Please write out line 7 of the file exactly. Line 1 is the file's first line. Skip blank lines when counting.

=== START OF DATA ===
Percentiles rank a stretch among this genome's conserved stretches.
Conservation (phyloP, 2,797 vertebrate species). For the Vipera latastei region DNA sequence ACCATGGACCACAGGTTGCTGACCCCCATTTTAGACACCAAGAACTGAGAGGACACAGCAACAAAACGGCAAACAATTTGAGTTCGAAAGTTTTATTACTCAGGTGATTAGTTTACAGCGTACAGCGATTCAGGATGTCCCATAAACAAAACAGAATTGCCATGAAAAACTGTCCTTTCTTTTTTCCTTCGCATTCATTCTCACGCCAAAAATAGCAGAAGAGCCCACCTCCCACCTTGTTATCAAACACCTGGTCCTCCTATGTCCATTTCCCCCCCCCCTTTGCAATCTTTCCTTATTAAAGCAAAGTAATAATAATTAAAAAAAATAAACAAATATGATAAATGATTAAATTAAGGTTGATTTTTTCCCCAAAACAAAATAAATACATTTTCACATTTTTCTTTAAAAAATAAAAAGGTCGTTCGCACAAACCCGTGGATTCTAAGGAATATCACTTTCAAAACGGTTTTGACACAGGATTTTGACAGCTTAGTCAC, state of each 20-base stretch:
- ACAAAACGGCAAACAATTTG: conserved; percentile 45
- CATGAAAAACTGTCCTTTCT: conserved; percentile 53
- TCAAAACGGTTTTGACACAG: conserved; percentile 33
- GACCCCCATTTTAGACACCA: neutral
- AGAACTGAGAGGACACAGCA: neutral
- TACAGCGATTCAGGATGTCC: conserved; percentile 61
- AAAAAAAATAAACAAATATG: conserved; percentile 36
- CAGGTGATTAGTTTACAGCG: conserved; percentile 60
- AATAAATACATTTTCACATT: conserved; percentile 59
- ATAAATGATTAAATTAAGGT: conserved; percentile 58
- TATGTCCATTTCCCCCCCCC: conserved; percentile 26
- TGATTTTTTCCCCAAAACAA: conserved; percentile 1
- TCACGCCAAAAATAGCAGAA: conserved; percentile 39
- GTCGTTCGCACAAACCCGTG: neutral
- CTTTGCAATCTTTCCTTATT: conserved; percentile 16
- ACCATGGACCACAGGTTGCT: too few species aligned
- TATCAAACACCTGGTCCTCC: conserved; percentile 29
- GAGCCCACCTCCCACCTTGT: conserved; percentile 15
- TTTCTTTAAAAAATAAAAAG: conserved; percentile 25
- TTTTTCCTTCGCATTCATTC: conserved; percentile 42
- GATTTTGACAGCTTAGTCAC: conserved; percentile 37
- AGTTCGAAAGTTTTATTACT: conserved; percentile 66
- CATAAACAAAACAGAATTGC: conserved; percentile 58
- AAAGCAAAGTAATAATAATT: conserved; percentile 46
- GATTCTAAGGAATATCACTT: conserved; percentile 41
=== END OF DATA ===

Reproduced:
- AGAACTGAGAGGACACAGCA: neutral